Obama HAMP FAIL: One horror story
Gina Gates of San Jose, Calif., said that's what happened to her as she was working with Washington Mutual Bank to enter a similar program.
In October 2008, when Gates could pay only $8,000 of the $12,000 she owed in back mortgage payments, she sought help through the Bush administration's HOPE for Homeowners program, which allows troubled borrowers to refinance their mortgages through new loans insured by the Federal Housing Administration.
While she was waiting for Washington Mutual to send the program documents, Gates received a notice of loan default that listed a sale date for her home. She said bank officials assured her that it was a mistake and that her home wouldn't be sold.
However, after receiving and quickly returning the completed program documents in November 2008, Gates said she received a notice to vacate her home because it had been sold.
"Now I'm in a total panic, it was like the world just shifted for me," said. "I reached out for help, and these people sold the house when they told me they wouldn't."
(I wonder if Gates ran afoul of this little-known provision in Obama's HAMP program.*)
Gates said that bank officials agreed that if she paid $40,000, they'd put her payments back to $4,200 per month and rescind the sale. She said a family friend agreed to give her the money if the bank provided a written statement of the agreed-upon terms. Gates, 51, said bank officials refused and abruptly withdrew their offer.
"She said, 'The deal is off the table, and we're not giving you back your house,' " Gates recalled. "I was just broken. That was my house, and it turned into something so awful."
When a complaint filed with the Office of the Comptroller of Currency went nowhere, Gates moved out in April 2009 and went to live with relatives. There wasn't enough room for her husband, Felipe, who lived in his car until January of this year.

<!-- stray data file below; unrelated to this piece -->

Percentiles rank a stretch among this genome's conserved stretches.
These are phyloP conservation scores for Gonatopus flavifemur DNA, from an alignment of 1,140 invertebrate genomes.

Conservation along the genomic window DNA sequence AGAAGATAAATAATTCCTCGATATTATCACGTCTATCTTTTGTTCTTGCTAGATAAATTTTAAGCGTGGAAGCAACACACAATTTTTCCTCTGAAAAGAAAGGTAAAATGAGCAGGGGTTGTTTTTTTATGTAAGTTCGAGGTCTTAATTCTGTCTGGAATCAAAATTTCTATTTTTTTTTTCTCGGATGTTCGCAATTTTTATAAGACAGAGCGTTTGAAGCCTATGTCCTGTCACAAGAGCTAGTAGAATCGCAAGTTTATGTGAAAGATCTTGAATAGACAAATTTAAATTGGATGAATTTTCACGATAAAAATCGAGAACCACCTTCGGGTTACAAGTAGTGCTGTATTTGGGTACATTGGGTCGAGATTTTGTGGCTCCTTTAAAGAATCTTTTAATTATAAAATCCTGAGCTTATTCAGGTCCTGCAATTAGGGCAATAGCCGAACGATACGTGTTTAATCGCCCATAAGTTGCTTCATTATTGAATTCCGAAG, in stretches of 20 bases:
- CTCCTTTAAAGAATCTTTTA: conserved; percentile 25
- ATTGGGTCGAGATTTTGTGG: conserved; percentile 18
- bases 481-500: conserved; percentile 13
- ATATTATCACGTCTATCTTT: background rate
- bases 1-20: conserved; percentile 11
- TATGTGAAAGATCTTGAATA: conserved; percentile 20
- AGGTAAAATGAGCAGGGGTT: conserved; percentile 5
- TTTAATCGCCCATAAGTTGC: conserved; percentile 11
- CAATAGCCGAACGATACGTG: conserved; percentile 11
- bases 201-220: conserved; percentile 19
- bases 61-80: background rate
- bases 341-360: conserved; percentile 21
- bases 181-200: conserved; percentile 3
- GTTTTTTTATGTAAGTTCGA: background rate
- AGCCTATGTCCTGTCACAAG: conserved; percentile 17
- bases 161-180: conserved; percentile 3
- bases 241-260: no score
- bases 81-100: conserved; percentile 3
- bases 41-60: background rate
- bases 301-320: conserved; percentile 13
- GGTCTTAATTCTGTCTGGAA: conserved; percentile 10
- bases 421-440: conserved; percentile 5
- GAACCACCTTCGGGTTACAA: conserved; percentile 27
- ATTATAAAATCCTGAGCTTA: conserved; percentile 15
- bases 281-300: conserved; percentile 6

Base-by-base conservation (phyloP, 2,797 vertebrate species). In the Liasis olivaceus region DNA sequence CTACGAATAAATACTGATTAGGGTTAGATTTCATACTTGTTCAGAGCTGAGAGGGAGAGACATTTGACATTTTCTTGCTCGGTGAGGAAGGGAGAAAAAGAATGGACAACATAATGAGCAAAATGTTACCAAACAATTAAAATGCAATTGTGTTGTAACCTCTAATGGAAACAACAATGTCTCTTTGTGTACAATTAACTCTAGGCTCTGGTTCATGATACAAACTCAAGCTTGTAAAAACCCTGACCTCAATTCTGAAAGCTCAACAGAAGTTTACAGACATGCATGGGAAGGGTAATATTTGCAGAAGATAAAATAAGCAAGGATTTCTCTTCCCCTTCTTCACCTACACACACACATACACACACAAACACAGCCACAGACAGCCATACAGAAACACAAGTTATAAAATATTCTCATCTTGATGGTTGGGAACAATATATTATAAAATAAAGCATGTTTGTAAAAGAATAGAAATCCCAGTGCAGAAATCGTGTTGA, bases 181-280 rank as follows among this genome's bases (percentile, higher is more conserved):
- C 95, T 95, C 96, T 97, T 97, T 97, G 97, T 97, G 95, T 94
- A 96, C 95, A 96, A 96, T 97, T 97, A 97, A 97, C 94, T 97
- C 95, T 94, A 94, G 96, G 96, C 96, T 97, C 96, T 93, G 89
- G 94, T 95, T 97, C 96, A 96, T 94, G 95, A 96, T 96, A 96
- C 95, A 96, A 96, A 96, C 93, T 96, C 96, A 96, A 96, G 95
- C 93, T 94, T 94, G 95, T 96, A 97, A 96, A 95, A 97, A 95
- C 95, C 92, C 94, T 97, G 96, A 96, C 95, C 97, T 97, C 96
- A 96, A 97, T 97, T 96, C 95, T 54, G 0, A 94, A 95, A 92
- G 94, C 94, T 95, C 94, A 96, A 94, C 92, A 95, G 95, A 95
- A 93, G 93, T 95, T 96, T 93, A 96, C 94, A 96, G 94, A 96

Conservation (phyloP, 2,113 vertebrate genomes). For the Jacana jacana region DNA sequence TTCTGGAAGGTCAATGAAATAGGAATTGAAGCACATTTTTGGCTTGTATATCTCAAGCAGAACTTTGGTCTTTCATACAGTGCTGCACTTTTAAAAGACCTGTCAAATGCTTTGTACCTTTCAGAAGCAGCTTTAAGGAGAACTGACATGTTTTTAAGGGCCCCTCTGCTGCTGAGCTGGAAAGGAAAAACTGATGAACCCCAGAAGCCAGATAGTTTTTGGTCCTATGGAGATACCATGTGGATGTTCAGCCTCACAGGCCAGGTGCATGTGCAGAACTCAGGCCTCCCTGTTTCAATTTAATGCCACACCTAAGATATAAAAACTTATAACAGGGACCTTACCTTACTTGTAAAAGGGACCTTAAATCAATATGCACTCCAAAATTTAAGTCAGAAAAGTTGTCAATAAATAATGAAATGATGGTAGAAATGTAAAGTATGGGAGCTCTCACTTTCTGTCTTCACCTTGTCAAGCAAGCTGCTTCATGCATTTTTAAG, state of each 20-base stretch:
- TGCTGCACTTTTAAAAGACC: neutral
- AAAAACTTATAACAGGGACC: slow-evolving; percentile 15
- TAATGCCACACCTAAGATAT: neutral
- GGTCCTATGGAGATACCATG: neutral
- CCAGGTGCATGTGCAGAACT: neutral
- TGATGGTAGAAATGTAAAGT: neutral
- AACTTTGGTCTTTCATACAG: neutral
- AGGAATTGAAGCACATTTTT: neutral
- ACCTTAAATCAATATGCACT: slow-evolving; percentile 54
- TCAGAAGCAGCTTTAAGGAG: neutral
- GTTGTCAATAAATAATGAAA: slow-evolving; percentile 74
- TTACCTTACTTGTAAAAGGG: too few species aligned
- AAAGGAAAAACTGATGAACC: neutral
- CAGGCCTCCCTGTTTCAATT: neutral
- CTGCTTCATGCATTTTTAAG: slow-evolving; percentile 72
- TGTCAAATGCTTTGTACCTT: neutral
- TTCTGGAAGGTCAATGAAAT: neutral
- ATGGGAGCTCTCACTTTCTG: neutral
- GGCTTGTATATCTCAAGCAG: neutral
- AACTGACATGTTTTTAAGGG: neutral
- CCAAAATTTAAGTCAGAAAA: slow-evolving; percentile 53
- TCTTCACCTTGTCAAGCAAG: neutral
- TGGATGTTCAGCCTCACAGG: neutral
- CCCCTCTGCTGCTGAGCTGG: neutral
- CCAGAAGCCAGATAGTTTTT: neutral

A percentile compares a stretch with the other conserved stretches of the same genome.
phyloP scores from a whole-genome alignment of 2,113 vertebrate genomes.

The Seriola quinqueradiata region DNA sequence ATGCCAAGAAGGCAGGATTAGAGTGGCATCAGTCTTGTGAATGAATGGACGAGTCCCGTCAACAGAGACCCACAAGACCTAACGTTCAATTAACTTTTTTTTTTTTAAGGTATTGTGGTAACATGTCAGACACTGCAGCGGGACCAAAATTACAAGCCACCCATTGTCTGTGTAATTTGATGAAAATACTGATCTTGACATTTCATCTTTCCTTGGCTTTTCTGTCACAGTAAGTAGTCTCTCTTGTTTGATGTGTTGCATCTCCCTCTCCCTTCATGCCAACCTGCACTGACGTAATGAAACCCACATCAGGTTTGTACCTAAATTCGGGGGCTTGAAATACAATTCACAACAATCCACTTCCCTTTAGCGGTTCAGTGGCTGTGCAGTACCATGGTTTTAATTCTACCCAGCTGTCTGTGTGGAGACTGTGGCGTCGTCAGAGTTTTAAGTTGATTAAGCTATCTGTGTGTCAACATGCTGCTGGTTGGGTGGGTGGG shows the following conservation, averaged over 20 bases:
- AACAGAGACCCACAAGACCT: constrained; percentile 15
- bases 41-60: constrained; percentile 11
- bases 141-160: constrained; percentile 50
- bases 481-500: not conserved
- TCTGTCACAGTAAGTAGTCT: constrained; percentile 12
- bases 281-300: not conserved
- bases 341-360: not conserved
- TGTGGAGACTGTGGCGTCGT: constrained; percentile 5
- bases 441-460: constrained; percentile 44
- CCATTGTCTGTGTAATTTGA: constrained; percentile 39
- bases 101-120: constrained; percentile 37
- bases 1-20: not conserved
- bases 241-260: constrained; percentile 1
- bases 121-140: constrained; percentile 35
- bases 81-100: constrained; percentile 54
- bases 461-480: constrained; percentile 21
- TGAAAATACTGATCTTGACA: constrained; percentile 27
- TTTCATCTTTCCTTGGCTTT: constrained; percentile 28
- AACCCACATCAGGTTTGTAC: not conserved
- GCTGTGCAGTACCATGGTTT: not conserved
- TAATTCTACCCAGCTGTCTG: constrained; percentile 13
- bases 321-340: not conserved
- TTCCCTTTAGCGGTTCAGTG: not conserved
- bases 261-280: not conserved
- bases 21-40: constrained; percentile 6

"That was really hard to see," she said. "It took until May to get his health back in order."
Washington Mutual Bank, which was seized by the Office of Thrift Supervision in September 2008, was later sold to JP Morgan Chase.
Great. Desperate people lose their homes and their health because they try to get help from a program Obama set up.
And I'd like to send this one out to all the Obama fans out there...
In the fine print of the form homeowners fill out to apply for Obama's program, which lowers monthly payments for three months while the lender decides whether to provide permanent relief, borrowers must waive important notification rights.
This clause allows banks to reject borrowers without any written notification and move straight to auctioning off their homes without any warning.
Boy, it was great to see all the career "progressives" sound the alarm on that one, wasn't it? Looking out for the little guy and all. Oh, wait...
NOTE Anybody have any questions about why signup rates for the first incarnations of ObamaCare are "modest"? You first, definitely...